Back in 2011, the TextMaster team had an idea — to turn the offline stagnant and traditional industry of translation services into an…
Back in 2011, the TextMaster team had an idea — to turn the offline stagnant and traditional industry of translation services into an online SaaS marketplace. For the past 5 years, they have grown 150% annually and reached a client base of 10K (with big names like Universal Music, Uniqlo, and Google). They’ve also managed to attract some of the most qualified translators in the world and turn their platform from a simple marketplace into an intelligent translation aid tool.
While TextMaster is a European leader today, the 5-year journey hasn’t always been a smooth one. The CEO, Thibault Lougnon, tells us everything about this incredible adventure, describing the ups and downs and giving relevant advice for entrepreneurs.
Why did you create TextMaster?
When we started in 2011, marketplaces were taking off and we knew there was a business opportunity in the translation industry. We realized it didn’t make sense for most companies to hire in-house translators, especially when they need content in multiple languages and at varying frequencies. There were a lot of talented freelancers out there but they were hard to find. On top of that, the constant back and forth by email between the freelancer and the company was a pretty big hassle for both sides. This was the way this industry worked for a very long time, that’s why we decided to step in!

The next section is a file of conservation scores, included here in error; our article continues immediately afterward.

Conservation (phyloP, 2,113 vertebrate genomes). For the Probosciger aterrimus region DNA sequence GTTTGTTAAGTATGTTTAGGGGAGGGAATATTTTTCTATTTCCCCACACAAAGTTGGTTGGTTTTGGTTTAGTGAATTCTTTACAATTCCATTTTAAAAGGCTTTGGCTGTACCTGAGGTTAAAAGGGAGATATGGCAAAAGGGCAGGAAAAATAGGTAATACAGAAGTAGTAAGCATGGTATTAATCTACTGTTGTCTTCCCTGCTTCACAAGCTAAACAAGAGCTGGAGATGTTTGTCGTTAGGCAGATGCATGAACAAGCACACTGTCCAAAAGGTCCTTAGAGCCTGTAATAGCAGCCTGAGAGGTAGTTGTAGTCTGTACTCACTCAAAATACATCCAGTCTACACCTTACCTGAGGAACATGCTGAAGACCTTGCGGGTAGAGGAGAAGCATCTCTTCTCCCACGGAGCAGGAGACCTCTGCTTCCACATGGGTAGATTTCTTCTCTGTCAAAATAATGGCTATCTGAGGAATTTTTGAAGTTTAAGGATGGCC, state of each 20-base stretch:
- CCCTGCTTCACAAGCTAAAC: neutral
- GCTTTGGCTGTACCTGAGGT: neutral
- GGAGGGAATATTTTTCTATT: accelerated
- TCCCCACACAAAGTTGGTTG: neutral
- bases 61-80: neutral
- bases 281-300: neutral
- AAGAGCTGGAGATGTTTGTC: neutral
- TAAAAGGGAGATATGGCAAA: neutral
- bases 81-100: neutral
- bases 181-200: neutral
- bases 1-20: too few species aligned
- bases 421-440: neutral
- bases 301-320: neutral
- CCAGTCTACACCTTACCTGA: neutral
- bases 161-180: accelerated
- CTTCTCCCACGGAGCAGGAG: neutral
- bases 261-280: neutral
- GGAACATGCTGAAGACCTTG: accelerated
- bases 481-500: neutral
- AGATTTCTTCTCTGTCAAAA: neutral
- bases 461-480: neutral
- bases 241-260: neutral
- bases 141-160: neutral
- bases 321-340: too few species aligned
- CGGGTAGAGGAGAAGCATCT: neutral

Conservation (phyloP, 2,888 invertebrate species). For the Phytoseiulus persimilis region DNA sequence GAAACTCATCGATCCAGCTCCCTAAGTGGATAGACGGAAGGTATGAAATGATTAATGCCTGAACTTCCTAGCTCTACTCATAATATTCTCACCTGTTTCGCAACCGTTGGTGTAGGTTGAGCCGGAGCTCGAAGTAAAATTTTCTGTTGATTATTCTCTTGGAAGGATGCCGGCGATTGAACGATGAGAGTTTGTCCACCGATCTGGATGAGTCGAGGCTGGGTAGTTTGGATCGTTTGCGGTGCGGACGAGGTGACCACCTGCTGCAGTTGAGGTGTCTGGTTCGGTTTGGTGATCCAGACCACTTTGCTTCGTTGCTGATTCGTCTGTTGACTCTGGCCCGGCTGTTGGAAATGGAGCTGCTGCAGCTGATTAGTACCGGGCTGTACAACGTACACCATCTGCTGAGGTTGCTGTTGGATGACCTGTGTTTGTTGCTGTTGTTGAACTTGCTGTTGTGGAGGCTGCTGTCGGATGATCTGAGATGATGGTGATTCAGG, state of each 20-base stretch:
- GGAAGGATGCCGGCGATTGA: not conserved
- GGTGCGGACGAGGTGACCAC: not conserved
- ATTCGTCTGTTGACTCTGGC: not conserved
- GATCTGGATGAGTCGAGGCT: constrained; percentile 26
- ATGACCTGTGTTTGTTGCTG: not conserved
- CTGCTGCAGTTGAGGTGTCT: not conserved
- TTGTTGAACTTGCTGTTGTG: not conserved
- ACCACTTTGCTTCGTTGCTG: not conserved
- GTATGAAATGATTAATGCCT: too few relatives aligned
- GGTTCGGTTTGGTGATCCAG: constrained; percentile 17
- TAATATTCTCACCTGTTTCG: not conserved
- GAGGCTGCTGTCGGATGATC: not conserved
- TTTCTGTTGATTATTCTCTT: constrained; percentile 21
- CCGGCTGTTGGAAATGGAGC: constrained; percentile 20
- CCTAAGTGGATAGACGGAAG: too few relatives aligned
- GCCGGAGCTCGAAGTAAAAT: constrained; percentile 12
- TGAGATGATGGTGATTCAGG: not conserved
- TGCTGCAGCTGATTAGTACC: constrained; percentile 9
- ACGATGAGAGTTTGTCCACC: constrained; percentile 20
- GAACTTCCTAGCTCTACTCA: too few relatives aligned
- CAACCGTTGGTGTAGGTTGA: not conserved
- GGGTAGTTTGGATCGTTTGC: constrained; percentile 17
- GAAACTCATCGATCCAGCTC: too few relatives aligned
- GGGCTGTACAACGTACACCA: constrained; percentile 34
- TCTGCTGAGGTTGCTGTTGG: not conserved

How did the technology behind TextMaster evolve?
At first, we began by building a marketplace that brought translators together with clients. We built a complete platform with lots of cool features: instant quote, messaging system… Yet we had a fairly hands-off approach.
As we grew and received more and more feedback from clients and freelancers we developed a better understanding of their processes and pain points. We found out that we had to dive deeper into their world and develop features to help clients find the right people for their specific projects and improve the whole translation process.
While we were strongly focused on the client experience, we realized that improving the lives of translators was the logical next step. That’s the main reason why we developed our own translation memory technology that analyzes content from the client in real time and suggests appropriate translations to the translator while he/she’s working. Our technology really helped speed up the process and deliver an utterly consistent quality.
Of course we didn’t forget our clients :) We integrated our platform to a wide range of partners and clients through plugins and by developing our own API.
This is a critical advantage in our business as it allows our clients, especially the bigger ones, to send and receive their content seamlessly without any human intervention.
What were some growing pains that you experienced in these last 5 years?
With the hands-off approach we had in the beginning, we didn’t get really involved in the projects of our clients. We weren’t guiding their expectations and educating them about the work of translators, so a lot of clients were ordering very specialized and complex translations while choosing the most basic service level on our platform. It didn’t work so well!